Global gene expression in mouse lung type II cells was examined using oligonucleotide microarrays in order to gain insights into the expression levels of transcription factors and signal transduction pathways critical for the transcriptome. Transcript analysis revealed that approximately 2,000 genes (16.6%) were expressed in type II cells, out of the 12,000 genes represented on the U74A mouse Affymetrix chip. About 575 genes were highly expressed whereas about 1,425 were expressed at low levels. Furthermore, a master list of about 350 known and highly expressed genes was constructed (Supplementary Table 1). This list includes about 50 transcription factors that were highly expressed in mouse lung type II transcriptome. Transcriptional factors bind to upstream regulatory elements such as promoters and enhancers and in co-operation with co-regulators and general transcriptional factors regulate gene expression [31]. The transcription factor profile of type II cells includes several members of the activator protein (AP1), ATF, nuclear factor-kappaB (NF-kB), Kruppel-like zinc-finger proteins (KLF), and CAAT/enhancer binding proteins (c/EBP) families. A general feature of the transcriptome is the differential expression of multiple members of a transcription factor family that controls redundant, overlapping or non-redundant functions (Fig. 1A and 1B). These include AP1 (Fos, Fosb, jun, Junb, and Jund), ATF (Atf3 and Atf4), NF-kB (Nfkb1 and Rela), and nuclear receptor or NR (Nr4a1 and Nr5a1) 5 family members. Many of these transcription factors have a prominent role in immune responses. Protein domain analysis revealed that the transcription factors have specific domains (leucine zipper, helix-loop-helix, zinc finger, Rel or Kruppel) that facilitate extensive homo-dimerization (ex., c-Jun) or hetero-dimerization (ex., Fos-Jun) that further expands the repertoire of gene regulation. Members of cellular enhancer binding protein or C/EBP family are involved in the regulation of multiple cell types [26]. Metallothioneins (Mt) are regulated by heavy metals and inflammatory response [32]. Nrf2 is a transcription factor with a basic-leucine zipper domain and regulates a large number antioxidant and xenobiotic-metabolizing enzyme genes through the antioxidant response element (ARE) [27]. Nuclear Receptor family members (Nr4a1 and Nr5a1) are highly expressed in lung epithelium [33]. KLF family members such as Klf4, Klf5 and Klf9 are implicated in the regulation of cell growth, differentiation and apoptosis [34]. Mammalian Btg/Tob family regulates transcription in the nucleus and messenger RNA deadenylation and implicated in anti-proliferation in multiple cell types [35]. Expression levels of transcription factors could vary significantly from high such as Y-box1 (Ybx1) and high mobility group (Hmgn1); moderate such as catennin β (Ctnnb) and metallothionein1 (Mt1) or low like Stat3 and sterol regulatory element binding protein (Srebf1) in type II cells (Fig. 1C). Cluster analysis of transcription factors with biological terms in DAVID Bioinformatics revealed that hetero-dimerization leucine zipper domain as a key regulatory property present in AP1, ATF, and NR families. Furthermore, protein phosphorylation, metal binding and dimerization are major regulatory mechanisms of this category (data not shown). Functional properties of type II cells such as detoxification (response to organic cyclic compounds), cytokine signaling (tumor necrosis factor or TNF-α) and cell growth (development and cancer) were also well represented based on p-value (Fig. 2A). Mapping the list of transcription factors on to Kyoto Encyclopedia of Genes and Genomes (KEGG) pathways revealed that TNF-α is the major signal transduction pathway functional in lung type II cells (Fig. 2B). TNF receptor 1 (TNFR1) is ubiquitous and is expressed on lung epithelial cells [9]. TNF signaling is mediated through TNFR1 to regulate mitogen-activated protein kinases including c-Jun N-terminal kinase (JNK), extracellular receptor kinases (ERK), p38 and IκB kinases to activate NF-kB [36,37]. In addition to NF-kB, TNF-α also activates AP1 via JNK and ATF via JNK, ERK, and p38 mitogen-activated protein (MAP) kinase pathways [36-38]. Involvement of ERK, JNK, p38 MAP kinases and transcription factors AP1, NF-kB, and ATF has been described in response to influenza infection [39]. TNF-α plays an important role in CD8+ T-cell mediated lung injury [21]. In a mouse transgenic model, lung injury was largely mediated by chemokines expressed by the epithelial cells upon CD8+ T-cell recognition and this response was dependent on TNFR1 [9]. Protein-protein interactions play an important role in co-operative and functional diversity of transcriptional networks in biological functions of multiple cell types [31]. Network analysis of transcription factor interactions in protein interaction databases revealed that extensive interactions between AP1, ATF, NF-kB, NR, and C/EBP family members are possible (Fig. 3). Furthermore, these interactions also predict a potential role for Atf3, Nr4a1, and AP1 family members in TNF-α induced CD8+ T-cell mediated lung injury.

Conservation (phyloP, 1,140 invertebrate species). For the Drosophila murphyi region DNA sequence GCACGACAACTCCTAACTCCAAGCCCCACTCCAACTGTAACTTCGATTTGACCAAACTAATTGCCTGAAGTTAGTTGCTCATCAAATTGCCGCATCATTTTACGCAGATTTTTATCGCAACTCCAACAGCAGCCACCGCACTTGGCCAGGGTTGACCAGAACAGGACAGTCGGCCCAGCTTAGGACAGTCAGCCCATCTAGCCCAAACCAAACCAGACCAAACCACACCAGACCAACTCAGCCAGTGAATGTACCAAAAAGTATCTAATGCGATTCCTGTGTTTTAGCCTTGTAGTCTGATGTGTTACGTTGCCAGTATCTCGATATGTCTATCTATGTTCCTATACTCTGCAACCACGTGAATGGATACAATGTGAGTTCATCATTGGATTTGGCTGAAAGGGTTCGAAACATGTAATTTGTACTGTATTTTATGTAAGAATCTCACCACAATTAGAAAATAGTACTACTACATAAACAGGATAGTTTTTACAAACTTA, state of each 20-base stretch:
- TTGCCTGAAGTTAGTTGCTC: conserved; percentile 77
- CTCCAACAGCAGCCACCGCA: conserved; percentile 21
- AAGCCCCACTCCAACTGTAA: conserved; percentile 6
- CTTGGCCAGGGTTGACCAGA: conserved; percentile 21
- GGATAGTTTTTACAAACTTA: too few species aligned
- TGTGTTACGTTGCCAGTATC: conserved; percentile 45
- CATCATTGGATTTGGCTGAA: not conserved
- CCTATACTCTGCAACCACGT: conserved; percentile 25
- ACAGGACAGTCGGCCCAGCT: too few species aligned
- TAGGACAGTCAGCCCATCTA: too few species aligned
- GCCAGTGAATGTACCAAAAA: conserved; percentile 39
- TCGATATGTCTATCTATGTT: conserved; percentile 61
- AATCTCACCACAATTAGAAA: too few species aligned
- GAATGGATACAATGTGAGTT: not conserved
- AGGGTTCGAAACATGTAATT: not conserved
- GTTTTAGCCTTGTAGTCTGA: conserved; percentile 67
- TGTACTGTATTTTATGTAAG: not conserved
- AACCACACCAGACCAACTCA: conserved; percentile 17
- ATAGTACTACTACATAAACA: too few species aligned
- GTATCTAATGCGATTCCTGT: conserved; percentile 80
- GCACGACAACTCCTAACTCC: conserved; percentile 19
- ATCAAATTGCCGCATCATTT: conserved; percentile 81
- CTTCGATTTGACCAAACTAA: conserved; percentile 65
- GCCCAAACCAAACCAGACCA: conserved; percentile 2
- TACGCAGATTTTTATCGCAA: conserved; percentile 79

In gene expression analysis, clustering algorithm is often used to discriminate genes that are co-regulated in the experimental conditions studied [30]. Furthermore, cluster analysis in multiple tissues facilitates detection of overlapping and tissue-specific patterns of gene expression. This analysis revealed that the gene expression profile of lung and type II were closely related among all tissues tested (Supplementary Fig. 1). Consistent with these observations, shared transcription factor co-expression profiles include Xbp1, Stat3, and Srebf1. Furthermore, transcripts of Mt1, Atf3, Ybx1, and Hmgn1 levels were highly expressed in lung type II compared to the lung (Fig. 4). Cluster analysis also showed examples of highly expressed genes in type II cells compared to lung included SP-C, mucin1 (Muc1), lysozyme2 (Lyz2), ATP binding cassette transporter (ABCA3), sodium-phosphate co-transporter, hemolytic component, heat shock protein (84 kDa), catenin-src, Gro1, and Rab9 (Figs. 4 and 5, Supplementary Fig. 1). There is an overlapping gene expression profile signature between liver and type II cells (data not shown). Liver and lung type II have also a common role in lipid metabolism and express high level of transcription factors Cebpa and Srebf1 that are implicated in lipid metabolism [26,40].